NINDS CDE Notice of Copyright
Activities Specific Balance Confidence Scale (ABC-Scale)
Please email the author, Anita M. Myers, for information about obtaining the instrument: amyers@uwaterloo.ca
Supplemental: Multiple Sclerosis (MS) and Sport-Related Concussion (SRC)
Short Description of Instrument
Construct measured: The Activities Specific Balance Confidence Scale (ABC-Scale) measures an aspect of the psychological impact of balance impairment and/or falls.
Generic vs. disease specific: Generic
Means of administration: Self-administered or administered in person or via telephone interview.
Intended respondent: Patient
# of items: 15
# of subscales and names of sub-scales: N/A
# of items per sub-scale: N/A
Comments/Special Instructions
Background: The ABC-Scale is a questionnaire developed to measure an aspect of the psychological impact of balance impairment and/or falls. Greater situation-specificity of items may also assist clinicians in targeting appropriate interventions.
Scoring: The ABC-Scale is an 11-point scale and ratings consist of whole numbers (0 – 100) for each item. The total ABC-Scale score is the total the ratings (possible range = 0 – 1600) divided by 16. If a subject qualifies his/her response to items #2, #9, #11, #14 or #15 (different ratings for “up” vs. “down” or “onto” vs. “off”), solicit separate ratings and use the lowest confidence of the two (as this will limit the entire activity, for instance the likelihood of using the stairs.)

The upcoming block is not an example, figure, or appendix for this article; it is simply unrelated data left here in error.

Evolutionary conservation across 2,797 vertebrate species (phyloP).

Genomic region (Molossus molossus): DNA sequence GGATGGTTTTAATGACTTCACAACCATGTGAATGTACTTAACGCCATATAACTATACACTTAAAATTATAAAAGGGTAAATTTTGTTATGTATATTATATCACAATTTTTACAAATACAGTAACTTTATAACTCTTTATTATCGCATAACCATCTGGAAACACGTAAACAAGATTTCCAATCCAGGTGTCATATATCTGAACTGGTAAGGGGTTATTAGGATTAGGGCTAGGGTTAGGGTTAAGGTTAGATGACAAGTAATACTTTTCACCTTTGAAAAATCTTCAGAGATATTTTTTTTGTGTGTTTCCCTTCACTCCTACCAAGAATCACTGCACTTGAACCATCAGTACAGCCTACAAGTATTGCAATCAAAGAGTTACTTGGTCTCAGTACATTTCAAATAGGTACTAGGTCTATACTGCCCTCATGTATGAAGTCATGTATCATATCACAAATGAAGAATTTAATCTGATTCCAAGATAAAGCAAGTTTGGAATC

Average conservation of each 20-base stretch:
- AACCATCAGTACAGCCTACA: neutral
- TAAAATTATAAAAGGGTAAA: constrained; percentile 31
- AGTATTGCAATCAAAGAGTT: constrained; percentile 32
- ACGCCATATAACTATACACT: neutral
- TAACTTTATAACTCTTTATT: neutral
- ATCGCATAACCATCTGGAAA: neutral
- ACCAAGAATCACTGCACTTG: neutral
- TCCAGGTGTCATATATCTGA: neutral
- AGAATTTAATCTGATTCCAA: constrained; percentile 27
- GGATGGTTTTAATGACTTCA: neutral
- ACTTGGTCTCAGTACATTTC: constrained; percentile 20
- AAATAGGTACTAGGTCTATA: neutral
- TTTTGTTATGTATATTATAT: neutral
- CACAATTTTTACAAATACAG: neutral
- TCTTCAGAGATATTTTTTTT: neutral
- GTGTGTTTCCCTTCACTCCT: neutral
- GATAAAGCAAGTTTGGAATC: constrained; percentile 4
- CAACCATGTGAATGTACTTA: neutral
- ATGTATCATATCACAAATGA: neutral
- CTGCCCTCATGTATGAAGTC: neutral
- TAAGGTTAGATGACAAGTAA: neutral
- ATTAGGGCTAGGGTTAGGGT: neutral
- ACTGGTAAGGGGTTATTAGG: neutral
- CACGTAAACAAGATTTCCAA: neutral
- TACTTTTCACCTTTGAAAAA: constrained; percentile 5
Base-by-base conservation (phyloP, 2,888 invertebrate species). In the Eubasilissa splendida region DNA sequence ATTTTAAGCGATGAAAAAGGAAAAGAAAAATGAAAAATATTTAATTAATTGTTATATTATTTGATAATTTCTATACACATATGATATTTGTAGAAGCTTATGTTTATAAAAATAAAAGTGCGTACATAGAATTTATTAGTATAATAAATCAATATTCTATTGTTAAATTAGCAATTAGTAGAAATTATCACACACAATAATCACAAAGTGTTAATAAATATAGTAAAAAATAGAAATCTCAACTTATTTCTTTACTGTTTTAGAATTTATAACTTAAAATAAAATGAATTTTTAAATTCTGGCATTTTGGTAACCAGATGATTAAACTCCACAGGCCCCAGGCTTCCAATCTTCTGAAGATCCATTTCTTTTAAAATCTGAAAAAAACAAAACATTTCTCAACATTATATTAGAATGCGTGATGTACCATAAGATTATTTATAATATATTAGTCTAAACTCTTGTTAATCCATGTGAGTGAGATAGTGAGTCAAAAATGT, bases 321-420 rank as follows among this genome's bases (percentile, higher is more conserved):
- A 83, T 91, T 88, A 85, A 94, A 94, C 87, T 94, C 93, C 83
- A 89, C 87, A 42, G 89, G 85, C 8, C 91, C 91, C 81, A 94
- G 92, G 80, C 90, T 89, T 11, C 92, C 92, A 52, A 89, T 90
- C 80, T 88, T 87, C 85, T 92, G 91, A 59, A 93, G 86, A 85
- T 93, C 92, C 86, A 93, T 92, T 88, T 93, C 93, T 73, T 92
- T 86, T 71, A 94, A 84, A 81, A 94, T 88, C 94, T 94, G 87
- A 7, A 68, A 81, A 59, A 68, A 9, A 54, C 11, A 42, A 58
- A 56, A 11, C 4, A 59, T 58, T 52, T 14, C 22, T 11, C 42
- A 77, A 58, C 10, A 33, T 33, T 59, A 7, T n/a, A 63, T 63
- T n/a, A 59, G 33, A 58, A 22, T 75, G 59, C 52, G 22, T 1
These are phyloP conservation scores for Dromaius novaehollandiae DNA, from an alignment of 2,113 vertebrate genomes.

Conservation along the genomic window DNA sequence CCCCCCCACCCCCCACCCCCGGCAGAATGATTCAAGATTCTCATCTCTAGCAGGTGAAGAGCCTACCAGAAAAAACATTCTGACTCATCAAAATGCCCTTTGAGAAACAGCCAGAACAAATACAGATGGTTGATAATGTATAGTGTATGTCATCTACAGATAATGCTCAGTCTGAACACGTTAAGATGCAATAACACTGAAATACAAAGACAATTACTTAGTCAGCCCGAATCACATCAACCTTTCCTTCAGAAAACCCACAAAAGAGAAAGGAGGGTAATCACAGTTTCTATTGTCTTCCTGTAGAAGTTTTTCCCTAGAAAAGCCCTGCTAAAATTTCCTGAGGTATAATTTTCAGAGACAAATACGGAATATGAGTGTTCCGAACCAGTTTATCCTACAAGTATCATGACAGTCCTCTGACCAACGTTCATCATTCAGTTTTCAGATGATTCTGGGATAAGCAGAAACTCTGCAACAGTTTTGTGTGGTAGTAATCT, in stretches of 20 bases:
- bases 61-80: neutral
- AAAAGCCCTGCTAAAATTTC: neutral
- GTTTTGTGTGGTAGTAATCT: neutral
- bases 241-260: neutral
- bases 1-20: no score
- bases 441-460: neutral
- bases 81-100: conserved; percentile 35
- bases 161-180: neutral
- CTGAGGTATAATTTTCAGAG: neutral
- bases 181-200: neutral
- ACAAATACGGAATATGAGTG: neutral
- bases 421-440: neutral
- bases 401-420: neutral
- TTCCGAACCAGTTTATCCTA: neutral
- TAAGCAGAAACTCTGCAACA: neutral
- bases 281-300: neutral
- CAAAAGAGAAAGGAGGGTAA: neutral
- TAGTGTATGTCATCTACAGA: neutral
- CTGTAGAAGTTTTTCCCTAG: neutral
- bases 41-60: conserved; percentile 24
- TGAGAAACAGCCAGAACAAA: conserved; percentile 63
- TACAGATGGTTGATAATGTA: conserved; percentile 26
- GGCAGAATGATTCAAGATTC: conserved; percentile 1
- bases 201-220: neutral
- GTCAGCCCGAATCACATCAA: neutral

Strengths/Weaknesses: The greater item responsiveness of the ABC-Scale makes it suitable to detect loss of balancing confidence in more highly functioning seniors.
Psychometric Properties: The ABC-Scale was found to be internally consistent and demonstrated good test-retest reliability, convergent and criterion validity.
Administration: The ABC-Scale can be self-administered or administered via personal or telephone interview. Larger typeset should be used for self-administration, while an enlarged version of the rating scale on an index card will facilitate in-person interviews. Regardless of administration method, each respondent should be queried concerning their understanding of instructions, and probed regarding difficulty in answering specific items.
Powell LE, Myers AM. The Activities-specific Balance Confidence (ABC) Scale. J Gerontol A Biol Sci Med Sci. 1995;50A(1):M28–34.
Hill K. Activities-specific and Balance Confidence (ABC) Scale. Aust J
Physiother. 2005;51(3):197.
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